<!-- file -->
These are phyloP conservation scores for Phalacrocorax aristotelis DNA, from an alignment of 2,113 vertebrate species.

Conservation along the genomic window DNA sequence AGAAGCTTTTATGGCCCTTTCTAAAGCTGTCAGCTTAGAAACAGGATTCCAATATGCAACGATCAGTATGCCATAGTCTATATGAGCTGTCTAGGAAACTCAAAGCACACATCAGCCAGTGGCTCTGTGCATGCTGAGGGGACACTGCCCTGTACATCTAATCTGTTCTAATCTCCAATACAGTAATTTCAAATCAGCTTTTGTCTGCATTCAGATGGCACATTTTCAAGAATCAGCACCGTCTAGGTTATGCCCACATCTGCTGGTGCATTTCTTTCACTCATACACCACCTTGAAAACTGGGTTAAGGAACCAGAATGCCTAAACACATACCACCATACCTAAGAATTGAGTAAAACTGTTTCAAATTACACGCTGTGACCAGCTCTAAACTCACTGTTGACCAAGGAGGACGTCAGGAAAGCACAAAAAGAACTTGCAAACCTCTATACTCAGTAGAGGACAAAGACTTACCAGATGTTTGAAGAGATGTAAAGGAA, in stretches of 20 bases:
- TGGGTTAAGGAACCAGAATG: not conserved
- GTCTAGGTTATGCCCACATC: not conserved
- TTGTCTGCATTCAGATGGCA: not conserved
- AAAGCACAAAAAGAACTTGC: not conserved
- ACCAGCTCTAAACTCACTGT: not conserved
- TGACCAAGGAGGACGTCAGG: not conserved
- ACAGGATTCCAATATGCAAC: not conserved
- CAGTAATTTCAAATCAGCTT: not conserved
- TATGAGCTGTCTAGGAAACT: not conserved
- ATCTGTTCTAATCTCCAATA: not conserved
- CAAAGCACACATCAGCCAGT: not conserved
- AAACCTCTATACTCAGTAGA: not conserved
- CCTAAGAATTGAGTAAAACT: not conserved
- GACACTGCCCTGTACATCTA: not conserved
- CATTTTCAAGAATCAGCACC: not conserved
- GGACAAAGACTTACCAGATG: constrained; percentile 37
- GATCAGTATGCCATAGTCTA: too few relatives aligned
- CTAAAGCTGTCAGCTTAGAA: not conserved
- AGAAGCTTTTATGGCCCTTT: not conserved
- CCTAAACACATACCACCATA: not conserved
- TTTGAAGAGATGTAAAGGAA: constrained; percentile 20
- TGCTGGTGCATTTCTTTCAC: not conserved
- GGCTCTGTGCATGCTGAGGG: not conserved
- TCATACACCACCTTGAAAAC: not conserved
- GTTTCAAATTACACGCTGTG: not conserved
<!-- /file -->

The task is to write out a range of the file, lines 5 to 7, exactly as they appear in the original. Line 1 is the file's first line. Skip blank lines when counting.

- TTGTCTGCATTCAGATGGCA: not conserved
- AAAGCACAAAAAGAACTTGC: not conserved
- ACCAGCTCTAAACTCACTGT: not conserved